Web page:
After Covid-19 and the Great Resignation, HR leaders are now facing a new challenge that is changing and affecting the workplace: Quiet Quitting.
Quiet quitting occurs when employees stop going above and beyond their role requirements to keep their jobs, which is a form of employee disconnection from the workplace culture.
In this article, read about the causes of Quiet Quitting and what you can do as an employer.
What does Quiet Quitting Mean
Quiet quitting is a form of noncompliance and protest against an unequal work-life balance. This trend doesn't necessarily mean people quit their jobs outright. It means that work no longer is the center of their lives, they no longer measure their self-worth solely based on productivity and output. The purpose of quiet quitting is primarily to dissociate the identity of the employee from the identity of the individual, allowing the employee to regain control over their life.
It can also lead to a decrease in performance or productivity, a withdrawal from the team, and a reduction in communication and interaction to only what is needed and essential. It may also result in a detachment, or a preference to remain silent rather than share thoughts.
The causes of Quiet Quitting
A generational-related effect
Gen Z is a much more concerned generation when it comes to their working conditions and well-being than the generations before them have been. It is no longer acceptable for them to work at any cost in order to earn a living.
The economic environment
Quitting quietly is also influenced by economic conditions. According to the latest statistics from the Central Statistics Office, the number of employed people in Ireland reached 2.47 million in Q3 of 2021. This is the highest figure ever. This labor shortage is not without consequences. The balance of power between employers and employees has completely shifted.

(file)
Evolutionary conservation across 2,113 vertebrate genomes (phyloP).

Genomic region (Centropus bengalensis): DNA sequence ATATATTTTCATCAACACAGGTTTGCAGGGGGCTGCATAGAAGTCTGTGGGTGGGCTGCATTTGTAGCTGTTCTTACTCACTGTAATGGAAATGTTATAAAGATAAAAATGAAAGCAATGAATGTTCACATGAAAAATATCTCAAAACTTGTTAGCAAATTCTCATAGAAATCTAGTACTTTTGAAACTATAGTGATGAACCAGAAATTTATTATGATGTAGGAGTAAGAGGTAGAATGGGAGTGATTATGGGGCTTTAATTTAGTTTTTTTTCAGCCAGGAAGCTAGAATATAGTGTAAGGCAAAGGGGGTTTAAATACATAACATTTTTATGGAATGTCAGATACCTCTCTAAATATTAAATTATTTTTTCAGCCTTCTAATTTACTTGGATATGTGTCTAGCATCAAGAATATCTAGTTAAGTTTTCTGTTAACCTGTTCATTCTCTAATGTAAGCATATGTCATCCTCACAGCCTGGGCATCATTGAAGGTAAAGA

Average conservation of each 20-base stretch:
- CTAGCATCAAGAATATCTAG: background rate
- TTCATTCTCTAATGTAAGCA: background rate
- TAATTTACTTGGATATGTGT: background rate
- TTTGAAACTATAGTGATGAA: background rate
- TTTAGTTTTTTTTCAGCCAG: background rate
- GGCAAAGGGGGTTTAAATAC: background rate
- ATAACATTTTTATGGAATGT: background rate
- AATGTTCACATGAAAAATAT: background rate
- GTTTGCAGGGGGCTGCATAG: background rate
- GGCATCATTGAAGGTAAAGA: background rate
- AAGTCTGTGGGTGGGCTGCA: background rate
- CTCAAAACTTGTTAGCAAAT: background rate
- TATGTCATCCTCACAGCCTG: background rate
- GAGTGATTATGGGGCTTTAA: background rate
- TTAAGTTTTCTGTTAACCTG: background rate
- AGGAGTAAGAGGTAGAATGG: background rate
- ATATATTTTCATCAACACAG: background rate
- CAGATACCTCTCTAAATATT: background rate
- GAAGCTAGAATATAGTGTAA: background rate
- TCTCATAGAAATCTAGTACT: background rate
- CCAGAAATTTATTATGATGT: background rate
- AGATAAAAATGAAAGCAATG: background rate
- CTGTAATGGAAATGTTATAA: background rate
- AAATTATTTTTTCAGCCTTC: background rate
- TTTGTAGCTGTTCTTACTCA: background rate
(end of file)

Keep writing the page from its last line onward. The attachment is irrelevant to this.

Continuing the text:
With the recent layoffs in the tech industry worldwide and in Ireland, we may soon see another shift in the power balance of recruitment.
Great Realignment and remote working
The idea of working to live, rather than living to work, is by no means revolutionary. Nevertheless, remote working and the pandemic have made it more popular than ever. Quiet Quitting is a consequence of what we’ve been through for the past two years, with a lot of fuss and a fear of burnout.
It is also fed by a poorly supported remote working environment. Working from home distorts the natural link between the employee and the organisation. It reduces the role of the company as a place of social construction, and work activities are no longer punctuated by rituals materialised at specific meeting spots (coffee machine, corridor, canteen). Exchanges with managers are rare, and the employee focuses solely on his own tasks, disregarding the collective.
Therefore, employers should create and introduce policies and incentives that sufficiently re-engage their workforce and prevent them from "quietly quitting".
What you can do as an employer
1. Watch out for excess workload
Most quiet quitters complain of “doing the work of two or three employees.” Staff turnover is often the cause of this increased workload. Rather than slashing the workload when an employee leaves, other team members pick up the slack until a new hire arrives. Having to wait for the replacement of team members can exhaust and frustrate employees.
2. Maintain boundaries
Quitting quietly can be the result of a lack of work-life balance and a disregard for the boundaries between work and personal life. There may be a constant stream of calls or emails from coworkers or managers after hours that the employee is expected to answer. It may be that work interrupts vacations or that managers deny requests for PTO. Those employees who are concerned about the company's lack of respect and protection of their personal time resort to enforcing those boundaries.
Here are some things you can do to fix this:
Make it clear that answering after-hours calls or emails is optional
Establish an on-call system
Establish guidelines for what constitutes an appropriate after-hours emergency and how to mark messages as urgent
Permitting employees to leave early on another day as a reward for staying late
It is less likely for team members to overstep those bounds when you as a leader are vocal about employees' right to private time. Your employees will appreciate you standing up for them, and you will save them from the stress of confrontation by speaking on their behalf.
Read more about How to Be a Better Manager in 6 Steps.
3. Listen to your people and ask for their feedback
Quiet quitting does not start quietly. It is not uncommon for employees to express concerns that managers acknowledge, but fail to repair or ignore. When team members feel their managers are oblivious to their problems, they may take action by not acting. Even worse, they lose faith in their leaders.